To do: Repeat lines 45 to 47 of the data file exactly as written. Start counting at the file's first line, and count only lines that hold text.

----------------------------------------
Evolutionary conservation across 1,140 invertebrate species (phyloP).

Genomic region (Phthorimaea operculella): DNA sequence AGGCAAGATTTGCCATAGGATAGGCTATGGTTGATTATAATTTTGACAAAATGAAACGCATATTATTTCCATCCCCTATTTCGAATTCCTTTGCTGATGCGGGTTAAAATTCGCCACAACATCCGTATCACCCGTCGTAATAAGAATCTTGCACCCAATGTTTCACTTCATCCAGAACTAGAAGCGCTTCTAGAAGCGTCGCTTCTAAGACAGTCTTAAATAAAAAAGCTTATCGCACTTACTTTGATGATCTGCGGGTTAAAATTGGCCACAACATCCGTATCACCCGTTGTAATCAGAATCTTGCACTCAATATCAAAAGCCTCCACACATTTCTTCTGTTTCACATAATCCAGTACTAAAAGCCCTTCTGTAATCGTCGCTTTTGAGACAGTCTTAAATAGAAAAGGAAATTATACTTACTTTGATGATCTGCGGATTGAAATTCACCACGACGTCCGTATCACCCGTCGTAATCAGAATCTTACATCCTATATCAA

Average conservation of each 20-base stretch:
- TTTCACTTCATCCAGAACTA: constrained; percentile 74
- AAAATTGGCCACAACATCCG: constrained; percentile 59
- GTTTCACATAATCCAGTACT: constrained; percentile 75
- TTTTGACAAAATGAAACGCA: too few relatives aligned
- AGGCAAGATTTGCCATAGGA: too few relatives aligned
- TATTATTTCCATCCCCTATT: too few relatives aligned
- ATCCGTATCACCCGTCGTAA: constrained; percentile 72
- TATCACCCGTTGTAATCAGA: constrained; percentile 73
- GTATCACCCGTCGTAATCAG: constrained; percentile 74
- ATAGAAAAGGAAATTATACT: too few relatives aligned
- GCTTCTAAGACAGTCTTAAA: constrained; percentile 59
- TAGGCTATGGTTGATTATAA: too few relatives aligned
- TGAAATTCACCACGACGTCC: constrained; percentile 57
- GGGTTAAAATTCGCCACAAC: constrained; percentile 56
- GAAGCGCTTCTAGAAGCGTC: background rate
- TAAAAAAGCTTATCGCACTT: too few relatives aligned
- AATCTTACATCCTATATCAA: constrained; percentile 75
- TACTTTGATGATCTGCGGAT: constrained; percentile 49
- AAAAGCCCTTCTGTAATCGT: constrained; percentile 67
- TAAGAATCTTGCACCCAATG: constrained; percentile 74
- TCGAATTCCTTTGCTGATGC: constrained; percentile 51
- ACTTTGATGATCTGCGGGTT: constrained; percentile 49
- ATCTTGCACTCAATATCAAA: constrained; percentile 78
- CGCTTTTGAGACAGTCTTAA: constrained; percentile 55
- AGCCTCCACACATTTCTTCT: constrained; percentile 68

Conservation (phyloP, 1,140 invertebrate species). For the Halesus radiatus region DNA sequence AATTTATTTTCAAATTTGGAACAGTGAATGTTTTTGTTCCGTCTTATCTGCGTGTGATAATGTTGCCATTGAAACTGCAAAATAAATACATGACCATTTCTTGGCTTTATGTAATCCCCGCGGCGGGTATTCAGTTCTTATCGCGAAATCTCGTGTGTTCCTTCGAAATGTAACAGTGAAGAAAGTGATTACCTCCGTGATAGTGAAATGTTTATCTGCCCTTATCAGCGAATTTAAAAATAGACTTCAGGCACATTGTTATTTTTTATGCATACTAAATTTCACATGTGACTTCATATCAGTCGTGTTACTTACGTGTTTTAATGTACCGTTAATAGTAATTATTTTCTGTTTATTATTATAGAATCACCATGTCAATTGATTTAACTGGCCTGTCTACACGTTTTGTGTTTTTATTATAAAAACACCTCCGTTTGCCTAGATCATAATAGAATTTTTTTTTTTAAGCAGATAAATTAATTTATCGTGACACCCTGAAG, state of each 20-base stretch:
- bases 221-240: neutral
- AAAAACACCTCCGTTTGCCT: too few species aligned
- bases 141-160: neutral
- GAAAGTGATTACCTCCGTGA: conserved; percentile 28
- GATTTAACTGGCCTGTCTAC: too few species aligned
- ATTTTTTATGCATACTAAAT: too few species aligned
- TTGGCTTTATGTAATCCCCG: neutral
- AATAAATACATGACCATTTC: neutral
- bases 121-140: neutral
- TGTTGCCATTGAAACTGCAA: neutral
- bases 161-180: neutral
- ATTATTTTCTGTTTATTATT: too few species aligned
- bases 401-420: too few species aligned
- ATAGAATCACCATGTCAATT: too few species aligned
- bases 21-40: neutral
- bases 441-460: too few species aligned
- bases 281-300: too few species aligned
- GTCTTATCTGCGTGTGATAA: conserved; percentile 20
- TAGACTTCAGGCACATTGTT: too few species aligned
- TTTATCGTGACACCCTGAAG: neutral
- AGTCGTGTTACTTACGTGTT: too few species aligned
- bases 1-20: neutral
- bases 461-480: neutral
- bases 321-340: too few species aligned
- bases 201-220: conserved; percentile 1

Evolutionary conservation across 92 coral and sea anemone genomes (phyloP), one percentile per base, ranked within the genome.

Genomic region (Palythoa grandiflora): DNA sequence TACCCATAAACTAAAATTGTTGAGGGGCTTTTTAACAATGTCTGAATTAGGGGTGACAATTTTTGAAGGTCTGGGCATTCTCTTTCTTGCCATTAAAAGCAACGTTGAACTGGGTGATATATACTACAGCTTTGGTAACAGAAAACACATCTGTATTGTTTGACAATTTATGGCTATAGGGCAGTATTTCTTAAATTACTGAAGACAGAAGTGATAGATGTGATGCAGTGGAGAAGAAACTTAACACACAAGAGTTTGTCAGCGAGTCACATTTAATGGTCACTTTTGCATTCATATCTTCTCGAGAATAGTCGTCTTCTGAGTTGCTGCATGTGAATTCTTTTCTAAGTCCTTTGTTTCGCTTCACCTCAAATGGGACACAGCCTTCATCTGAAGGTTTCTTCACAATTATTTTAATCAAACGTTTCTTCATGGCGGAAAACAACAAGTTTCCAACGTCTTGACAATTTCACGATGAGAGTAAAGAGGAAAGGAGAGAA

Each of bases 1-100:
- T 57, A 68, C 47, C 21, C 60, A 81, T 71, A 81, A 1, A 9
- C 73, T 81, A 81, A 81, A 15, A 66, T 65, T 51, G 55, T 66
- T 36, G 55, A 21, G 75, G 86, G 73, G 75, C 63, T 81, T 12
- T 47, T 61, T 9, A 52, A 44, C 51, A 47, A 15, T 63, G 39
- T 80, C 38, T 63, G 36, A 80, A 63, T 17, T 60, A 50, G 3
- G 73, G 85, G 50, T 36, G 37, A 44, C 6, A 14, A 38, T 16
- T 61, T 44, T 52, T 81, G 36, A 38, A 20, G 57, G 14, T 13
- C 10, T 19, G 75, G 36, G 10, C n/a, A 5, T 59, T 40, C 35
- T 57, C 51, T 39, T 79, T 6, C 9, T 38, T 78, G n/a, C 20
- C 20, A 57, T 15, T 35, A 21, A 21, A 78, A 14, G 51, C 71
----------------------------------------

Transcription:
- bases 441-460: too few species aligned
- bases 281-300: too few species aligned
- GTCTTATCTGCGTGTGATAA: conserved; percentile 20